There is a new definition of leadership in our lexicon. The seagull leader is someone who flies in, s**t’s over everything, and leaves. I’m constantly amazed when working inside organizations that the names and examples of such people come up constantly in the conversation. Yet rather than being weeded out, they seem to survive and thrive in an institutional ethic that values by choosing short term greed over longer-term value and culture.Read More›
“They make it easy for us to do our jobs right.”
That is what a young service advisor at my local dealership said to me when I complimented him on his service acumen. He had overhead him speaking to a new customer; he was solicitous of the customer’s needs and made no effort to “upsell” him on services he didn’t need. In fact, he didn’t sell him anything; he just advised.
This dealership, founded by Howard Cooper in Ann Arbor, Michigan, has a history of customer service. When Howard sold the store in 2012, he took a portion of the proceeds and distributed them to his employees based upon their tenure. For every year of service employees received $1,000. Even employees who had less than one year service received something in profit sharing. The new owners (Germain Honda) are building on the service tradition that Howard Cooper established.
Leadership is nothing without action. Every leader needs to identify what they are good at and act on it! With the amount of people being added to today’s marketplaces, you can’t afford to sit back and watch them work with your competition.
At N2Growth, we would love the opportunity to help identify your strong areas and come up with a strategy as to how to make the most of our growing world.
The media lives for a crisis, politicians look for ways to gain advantage in a crisis, and some businesses will even try and profit from a crisis. Everyone loves a crisis; except the unprepared who didn’t see it coming – those led straight into the proverbial brick wall by a leader who missed something they shouldn’t have. One thing is for sure – we’ll all be better off when leaders stop trying to manage a crisis and become more proficient at crisis leadership.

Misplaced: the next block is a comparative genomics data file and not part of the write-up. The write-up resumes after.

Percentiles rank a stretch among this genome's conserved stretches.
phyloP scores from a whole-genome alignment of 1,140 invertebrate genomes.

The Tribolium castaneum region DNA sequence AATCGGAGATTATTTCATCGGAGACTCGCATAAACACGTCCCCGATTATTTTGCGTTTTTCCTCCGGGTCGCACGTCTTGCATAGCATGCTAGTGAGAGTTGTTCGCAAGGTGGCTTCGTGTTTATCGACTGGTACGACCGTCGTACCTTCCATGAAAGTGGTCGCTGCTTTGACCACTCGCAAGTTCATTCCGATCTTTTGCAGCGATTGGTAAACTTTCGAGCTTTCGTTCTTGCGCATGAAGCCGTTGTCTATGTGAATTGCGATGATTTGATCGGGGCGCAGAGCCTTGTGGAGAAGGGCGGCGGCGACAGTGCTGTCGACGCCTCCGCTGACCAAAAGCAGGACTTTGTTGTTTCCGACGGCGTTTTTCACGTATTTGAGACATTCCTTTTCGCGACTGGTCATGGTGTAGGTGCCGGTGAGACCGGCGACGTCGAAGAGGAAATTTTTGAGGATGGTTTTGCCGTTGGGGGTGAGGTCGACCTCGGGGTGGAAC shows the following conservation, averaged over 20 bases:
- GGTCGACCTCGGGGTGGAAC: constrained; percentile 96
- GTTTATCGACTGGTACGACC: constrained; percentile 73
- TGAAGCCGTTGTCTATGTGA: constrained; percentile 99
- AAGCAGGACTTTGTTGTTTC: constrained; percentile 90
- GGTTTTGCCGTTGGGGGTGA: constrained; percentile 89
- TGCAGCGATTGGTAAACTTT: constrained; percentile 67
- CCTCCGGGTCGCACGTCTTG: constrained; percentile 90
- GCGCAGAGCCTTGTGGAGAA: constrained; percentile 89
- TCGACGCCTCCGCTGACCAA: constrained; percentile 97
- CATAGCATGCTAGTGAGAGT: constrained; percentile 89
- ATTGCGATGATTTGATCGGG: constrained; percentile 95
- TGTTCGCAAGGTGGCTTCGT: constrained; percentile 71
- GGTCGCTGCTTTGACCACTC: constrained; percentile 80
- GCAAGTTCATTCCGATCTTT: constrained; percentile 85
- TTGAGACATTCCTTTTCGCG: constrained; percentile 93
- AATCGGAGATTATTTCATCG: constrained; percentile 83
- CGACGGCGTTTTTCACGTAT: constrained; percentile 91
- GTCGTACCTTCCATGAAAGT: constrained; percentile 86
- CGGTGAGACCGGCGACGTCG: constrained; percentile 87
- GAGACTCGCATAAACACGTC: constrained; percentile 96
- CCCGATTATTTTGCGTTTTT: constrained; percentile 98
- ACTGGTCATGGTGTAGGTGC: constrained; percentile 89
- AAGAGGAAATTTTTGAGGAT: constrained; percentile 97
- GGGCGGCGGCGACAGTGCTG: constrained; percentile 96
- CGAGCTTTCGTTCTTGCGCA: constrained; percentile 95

Great leaders know how to be themselves and are proud of who they are.~ Joel Garfinkle
Banned for life.
Forced to sell his franchise.
That’s all you need to know about Donald Sterling’s future with the National Basketball Association.
Commissioner Adam Silver did not mince words. He has exiled Sterling, the owner of the Los Angeles Clippers, after being caught on tape making racist comments to his girlfriend. In doing so Silver wielded a sledgehammer that shattered Sterling’s supposed privileged world and enabled the NBA to move positively away from the repugnant behavior of one of its aberrant owners.
* This post was originally published on Forbes
I was speaking with a colleague last week who at one point in our conversation referred a third party as being naïve, to which my response was, “I’m not so sure that’s a bad thing – perhaps we should all be a bit more naïve.” The seed I was trying to plant was that if people (particularly those in leadership) spent less time defending what they think they know, and more time exploring the vast universe of what they don’t know, we might make more progress.
By now, we all know that leadership is tough, hard, exciting and demanding. But, at the same time, what most people learn the hard way is that it is not a short drive in the beautiful countryside. Instead, it is a long drive across the entire country that requires a look at the roadmap to avoid the roadblocks while understanding the routes and the detours along the way, long before the drive begins. When leaders decide to take this journey, decisions will have to be made that will determine whether success, or a lack of it will be realized once the journey has begun.
Conversations are not competitions. Don’t win them – enrich them.
~ Mike Myatt
There is an old saying in show business that goes like this:
“Life is easy; it’s comedy that’s hard.”
That adage came to mind as I finished Bob Mankoff’s wonderful and warm memoir, How about Never–Is never good for you? My Life in Cartoons. That line also serves as the punch line to Mankoff’s most famous cartoons. Mankoff is the cartoon editor of The New Yorker as well as a long time contributor to the magazine as a working cartoonist. Now turning 70 Mankoff looks back at his career not only with wry wit but with the soul of successful cartoonist, one blessed with a sense of irony as well as a work ethic that shapes his approach to his craft as well as his management style.